Over the last 10 years the adoption of tunable based solutions has grown significantly. Particularly in the recent years, tunable transceivers are becoming more and more widely used in DWDM transmission systems. The most significant difference between tunable transceivers and ordinary transceivers are the laser. As we know, the early DWDM systems used fixed-wavelength lasers as light sources, which meant that many kinds of optical transceivers were needed for the wavelength channels. However, the use of tunable lasers, which can operate at any channel wavelength, means that only one kind of transceiver is needed, so the inventory cost can be reduced. As the core of tunable transceiver modules, tunable laser plays an very important role in tunable transceivers. Today, we are going to learn and further understand the tunable laser.
A tunable laser is a laser the output wavelength of which can be tuned or adjusted, i.e. wavelength tuning. Lasers that are tunable over multiple wavelengths, and progressively over the whole C-band appeared at the beginning of the last decade. They soon became widely used in DWDM systems since they allowed the reduction of different line card or transceiver, which was needed for every different wavelength. Together with ROADM (reconfigurable add drop multiplexers), they became the core of the optical transport systems.
Various kinds of tunable lasers have been developed in the last 10 years, and their performance has been greatly improved. A tunable laser consists of a semiconductor gain region and a wavelength-tunable optical filter. The wavelength is tuned by changing the filter wavelength. Tunable lasers are classified into three structural types: distributed feedback (DFB) laser array, distributed Bragg reflector (DBR) laser and external cavity laser. All of these laser structures provide a tuning range of more than 35 nm, which is required for DWDM systems.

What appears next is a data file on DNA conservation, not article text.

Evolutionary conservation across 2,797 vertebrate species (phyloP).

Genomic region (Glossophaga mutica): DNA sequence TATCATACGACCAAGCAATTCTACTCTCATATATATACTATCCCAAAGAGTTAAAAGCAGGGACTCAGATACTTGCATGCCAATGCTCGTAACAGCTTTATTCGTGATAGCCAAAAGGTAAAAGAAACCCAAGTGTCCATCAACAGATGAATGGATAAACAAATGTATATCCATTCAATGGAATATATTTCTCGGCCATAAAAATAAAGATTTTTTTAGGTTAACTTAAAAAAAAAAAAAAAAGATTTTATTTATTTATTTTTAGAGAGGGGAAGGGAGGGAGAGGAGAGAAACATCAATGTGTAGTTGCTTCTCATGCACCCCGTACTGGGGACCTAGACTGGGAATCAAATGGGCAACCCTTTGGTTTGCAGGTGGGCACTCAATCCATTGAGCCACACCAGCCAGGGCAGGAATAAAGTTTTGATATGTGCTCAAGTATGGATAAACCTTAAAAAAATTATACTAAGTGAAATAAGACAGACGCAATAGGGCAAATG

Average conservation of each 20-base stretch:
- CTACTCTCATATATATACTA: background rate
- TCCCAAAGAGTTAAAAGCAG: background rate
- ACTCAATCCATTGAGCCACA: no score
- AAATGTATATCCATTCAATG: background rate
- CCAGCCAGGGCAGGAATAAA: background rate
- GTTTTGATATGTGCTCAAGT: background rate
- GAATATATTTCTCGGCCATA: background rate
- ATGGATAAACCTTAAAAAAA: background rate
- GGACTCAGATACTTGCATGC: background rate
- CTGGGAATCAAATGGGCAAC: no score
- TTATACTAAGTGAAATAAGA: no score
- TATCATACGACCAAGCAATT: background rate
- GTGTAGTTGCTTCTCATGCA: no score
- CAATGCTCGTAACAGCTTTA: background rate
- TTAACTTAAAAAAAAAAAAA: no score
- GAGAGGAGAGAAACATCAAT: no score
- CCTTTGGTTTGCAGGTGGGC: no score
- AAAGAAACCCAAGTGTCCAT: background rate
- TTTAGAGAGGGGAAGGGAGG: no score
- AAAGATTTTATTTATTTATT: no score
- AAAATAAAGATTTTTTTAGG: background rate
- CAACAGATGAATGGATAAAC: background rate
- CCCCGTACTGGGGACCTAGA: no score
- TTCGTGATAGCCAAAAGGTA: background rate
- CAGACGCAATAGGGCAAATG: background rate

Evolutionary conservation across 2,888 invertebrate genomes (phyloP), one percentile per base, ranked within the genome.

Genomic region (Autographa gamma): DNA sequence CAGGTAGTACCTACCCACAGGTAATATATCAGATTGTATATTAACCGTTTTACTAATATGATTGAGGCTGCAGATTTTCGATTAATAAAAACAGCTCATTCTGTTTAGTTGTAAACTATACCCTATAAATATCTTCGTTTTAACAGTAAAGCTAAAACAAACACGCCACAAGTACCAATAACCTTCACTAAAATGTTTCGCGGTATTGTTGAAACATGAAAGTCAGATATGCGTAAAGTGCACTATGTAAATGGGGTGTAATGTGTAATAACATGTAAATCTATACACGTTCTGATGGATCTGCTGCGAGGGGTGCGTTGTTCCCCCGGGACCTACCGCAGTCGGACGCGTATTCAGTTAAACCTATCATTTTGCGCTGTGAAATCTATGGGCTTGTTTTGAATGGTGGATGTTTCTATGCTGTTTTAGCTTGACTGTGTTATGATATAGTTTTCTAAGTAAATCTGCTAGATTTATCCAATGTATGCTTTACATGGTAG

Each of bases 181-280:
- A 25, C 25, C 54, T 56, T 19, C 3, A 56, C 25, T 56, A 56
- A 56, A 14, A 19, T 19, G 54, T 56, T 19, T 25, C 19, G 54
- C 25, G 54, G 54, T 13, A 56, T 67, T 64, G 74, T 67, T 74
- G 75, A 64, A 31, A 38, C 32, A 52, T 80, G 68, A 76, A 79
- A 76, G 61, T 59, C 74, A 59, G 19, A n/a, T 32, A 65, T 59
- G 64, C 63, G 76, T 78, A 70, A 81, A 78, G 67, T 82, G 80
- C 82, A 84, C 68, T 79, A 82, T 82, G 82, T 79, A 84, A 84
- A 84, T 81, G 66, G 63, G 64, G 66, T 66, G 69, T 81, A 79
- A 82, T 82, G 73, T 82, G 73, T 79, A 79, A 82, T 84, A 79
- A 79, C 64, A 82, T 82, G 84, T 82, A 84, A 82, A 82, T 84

DFB and DBR lasers can be considered as first-generation tunable lasers, because they can be configured to two or possibly four different wavelengths. However, tunable laser modules can transmit many wavelengths across a wide spectrum as compared to the DFB and DBR lasers widely used today. DFB arrayed lasers have their tuning range limited by the number of elements in the array and require 1 to 10 milliseconds (ms) of tuning time. Nowadays, people have reduced the spectral linewidth of DFB laser to make it applicable to 100G systems.
External cavity tunable lasers include collimating optics, mirrors, and an external grating. Commercial external cavity tunable laser modules also include an integrated thermal tuner, a gain chip, an isolator, and a number of flexures that precisely align the laser to the fiber before it is mounted in the package. For example, external cavity lasers with thermally tunable silicon etalon filters have been commercialized for use in tunable transceivers. External cavity tunable lasers have a typical output power in excess of 20 milliwatts (mW). Generally, the more widely tunable the laser, the less its transmit power. Newer DWDM systems are being designed with external cavity tunable lasers. External cavity tunable lasers can switch from one wavelength to another in the order of nanoseconds, and this makes them potential candidates for building optical switched that could route traffic on a wavelength basis.
At present, the market of 10G tunable transceivers, e.g. tunable DWDM XFP and SFP+ have already been very mature. The next step is to develop a higher-performance tunable transceiver to satisfy the 100G systems. As the core of tunable transceivers, tunable laser requires higher power, a wider tuning range, and lower power consumption. In addition, the package of the next generation tunable transceivers must be more and more compact to meet the aggregation switches. In all, research and development will continue with the aim of obtaining tunable lasers and tunable transceivers with even better performance.